In part two of our interview with NUHS President Dr. James F. Winterstein, we explore his philosophy on setting spending priorities for the university. He explains what he believes is necessary in order to create the best educational environment for future physicians.
Our campus is quite large and quite attractive, yet we do not have some of the frills that other schools provide. Some visiting students tell us that other schools now have “juice bars” and elaborate gymnasiums and social centers. They ask us why we don’t have those extra amenities. The answer is because we invest more of our money in the improvements that are critical to creating better doctors.
For example, at some schools, chiropractic technique is taught in huge gyms full of tables where visiting chiropractic physicians from the community come in at various intervals to demonstrate and teach technique. Certainly you may learn adequate chiropractic technique this way.
However, National has chosen to provide four separate chiropractic technique labs with fewer tables in each. We even have a dedicated flexion-distraction technique lab. Full-time faculty members teach our technique classes with very low faculty to student ratios. This low ratio allows our students to develop relationships with their instructors, ask better questions and receive more hands-on help. This also guarantees consistency in our technique curriculum. All of these investments lead to a higher quality of education in our book.
Another example of our commitment to quality education is our requirement for a baccalaureate degree. This is something that no other institution requires, even 10 years after we established this. Even though this might arguably reduce our pool of potential applicants, we stay committed to this requirement because it improves the overall quality of students coming into the program, and thereby raises the quality of the overall educational experience itself.
Another outstanding accomplishment is that NUHS has published scientific journals since 1978. We now have three scientific journals in total and there isn’t a single other institution that has scientific journals. Not one. That’s the kind of commitment of money that in my estimation indicates a commitment to educational quality.
Our emphasis on diagnosis and primary care, the broad-scope approach of education that students get here, is not cheap. Our students are trained to become physicians, so there are no shortcuts. You can’t take any shortcuts if you’re really going to prepare someone to function as a primary care physician. Superficial amenities don’t mean a “hill of beans” when it comes to becoming a real doctor.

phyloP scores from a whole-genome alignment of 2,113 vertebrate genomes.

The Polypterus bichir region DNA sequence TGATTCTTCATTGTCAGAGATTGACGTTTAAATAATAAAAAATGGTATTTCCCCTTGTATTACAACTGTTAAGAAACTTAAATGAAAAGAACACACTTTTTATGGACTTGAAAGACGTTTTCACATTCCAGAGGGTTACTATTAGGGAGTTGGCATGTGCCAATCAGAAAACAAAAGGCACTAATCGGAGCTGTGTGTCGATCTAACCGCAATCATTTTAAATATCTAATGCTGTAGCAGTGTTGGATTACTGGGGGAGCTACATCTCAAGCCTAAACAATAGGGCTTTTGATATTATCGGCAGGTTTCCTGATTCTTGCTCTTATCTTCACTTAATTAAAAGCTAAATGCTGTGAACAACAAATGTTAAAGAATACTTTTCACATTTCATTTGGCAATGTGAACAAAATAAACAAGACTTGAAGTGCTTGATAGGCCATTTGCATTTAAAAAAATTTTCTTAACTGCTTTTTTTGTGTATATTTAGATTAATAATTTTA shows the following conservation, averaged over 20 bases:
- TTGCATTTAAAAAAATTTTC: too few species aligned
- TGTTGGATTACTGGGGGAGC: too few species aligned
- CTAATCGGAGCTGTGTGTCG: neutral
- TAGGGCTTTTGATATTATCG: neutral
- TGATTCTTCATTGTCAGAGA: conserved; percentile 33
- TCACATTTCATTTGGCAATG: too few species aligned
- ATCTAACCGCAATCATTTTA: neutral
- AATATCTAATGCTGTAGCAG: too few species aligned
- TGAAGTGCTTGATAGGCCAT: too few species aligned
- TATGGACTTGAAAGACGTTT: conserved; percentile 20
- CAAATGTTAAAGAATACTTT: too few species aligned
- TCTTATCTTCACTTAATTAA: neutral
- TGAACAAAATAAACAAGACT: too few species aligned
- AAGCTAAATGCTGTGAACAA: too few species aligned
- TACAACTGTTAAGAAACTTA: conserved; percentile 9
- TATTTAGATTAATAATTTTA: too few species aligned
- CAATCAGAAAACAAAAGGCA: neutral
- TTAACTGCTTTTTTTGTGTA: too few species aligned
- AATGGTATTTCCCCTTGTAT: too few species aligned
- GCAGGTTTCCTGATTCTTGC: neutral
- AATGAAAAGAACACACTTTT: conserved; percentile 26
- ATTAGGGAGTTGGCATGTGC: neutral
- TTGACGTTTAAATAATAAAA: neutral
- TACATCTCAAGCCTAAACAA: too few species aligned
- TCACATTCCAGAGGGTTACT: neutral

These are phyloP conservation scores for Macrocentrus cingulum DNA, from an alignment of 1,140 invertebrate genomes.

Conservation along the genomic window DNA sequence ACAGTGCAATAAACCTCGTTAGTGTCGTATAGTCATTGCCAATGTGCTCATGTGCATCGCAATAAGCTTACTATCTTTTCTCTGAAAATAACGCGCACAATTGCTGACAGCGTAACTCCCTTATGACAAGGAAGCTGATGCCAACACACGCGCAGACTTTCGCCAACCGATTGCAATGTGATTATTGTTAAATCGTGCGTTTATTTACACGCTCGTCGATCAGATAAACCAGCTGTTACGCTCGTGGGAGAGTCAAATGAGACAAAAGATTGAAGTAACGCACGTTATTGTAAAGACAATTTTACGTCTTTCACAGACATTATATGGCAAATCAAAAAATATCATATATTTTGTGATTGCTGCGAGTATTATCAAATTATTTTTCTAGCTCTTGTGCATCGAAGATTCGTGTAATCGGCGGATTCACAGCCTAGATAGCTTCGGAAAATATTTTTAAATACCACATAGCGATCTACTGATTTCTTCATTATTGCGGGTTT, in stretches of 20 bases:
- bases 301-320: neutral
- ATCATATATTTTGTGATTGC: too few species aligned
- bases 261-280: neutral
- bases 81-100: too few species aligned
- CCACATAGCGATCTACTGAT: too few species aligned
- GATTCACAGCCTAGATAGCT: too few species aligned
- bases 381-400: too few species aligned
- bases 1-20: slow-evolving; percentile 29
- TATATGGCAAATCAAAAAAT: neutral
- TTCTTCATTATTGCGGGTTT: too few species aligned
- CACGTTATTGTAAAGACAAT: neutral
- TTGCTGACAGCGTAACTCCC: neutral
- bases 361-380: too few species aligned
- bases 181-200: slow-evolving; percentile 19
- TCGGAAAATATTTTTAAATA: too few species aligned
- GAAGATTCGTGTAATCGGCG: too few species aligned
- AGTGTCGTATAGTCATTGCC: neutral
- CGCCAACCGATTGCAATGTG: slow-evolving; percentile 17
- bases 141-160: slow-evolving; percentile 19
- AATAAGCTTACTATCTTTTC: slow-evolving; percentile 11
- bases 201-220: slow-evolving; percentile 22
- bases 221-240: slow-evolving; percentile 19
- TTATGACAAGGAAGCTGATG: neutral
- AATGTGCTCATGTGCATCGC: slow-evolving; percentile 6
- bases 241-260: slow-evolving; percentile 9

If you go to the med schools, let’s say the University of Illinois medical school, they’re not talking about basketball and student social centers, they’re saying: “Knuckle down bud or you’re not going to be here – this is important business and it’s not easy. Get on with it.”
Our whole society is in the economic trouble it is in today because everybody wants more and more “stuff” that isn’t a true necessity. You can’t replace real education with “stuff.” National has always been about the real thing. We want you to become a doctor. We want to provide the education that it takes to get you there. That’s the business we’re in. Anything else on our campus, or anybody else’s campus, that does not contribute to that goal is “fluff.”
That being said, students will find that our premium location puts them within walking distance of several gourmet coffee vendors, numerous restaurants and social venues, and several recreational and fitness clubs – that’s if they find National’s campus gym, fitness center and bookstore coffee too limiting. We’re close to Chicago if they want a night out on the town to blow off some steam. But if you’re preparing to be a physician, with the rigorous courses we have here at National, you should question yourself if you have too much time left over. Are you studying enough? Are you doing enough to make the grade?
Maybe part of my perspective is that when I was a student here, I was married and I had children. I didn’t have any time at all to hang out together with other people, drink tea or latte. I studied hard and took care of my family and worked in the radiology department. I guess my opinion is that when you reach the level of professional school, you should be in a place in your life where you can set proper priorities. Your purpose here should be to get your doctorate, and that takes time and commitment.
We are continually upgrading our campus facilities, and you’ll find that National’s campus is among the best. Yet if National were given a sizeable multi-million dollar donation, what would our priorities be? It would not be adding a juice bar or racquetball court. We would upgrade the anatomy lab, the physiology lab and the chemistry lab. We would make all of the classrooms as modern as possible from the standpoint of technology and educational equipment. We would look for ways to enhance our clinic equipment. After that, then I would probably build a more elaborate student center, which was originally part of our plan back in 1993, giving students a little more space to gather.
In the end, I believe that the students who choose National share our philosophy and priorities. This shared commitment to an education where “substance” trumps non-essentials, is what defines our reputation for excellence.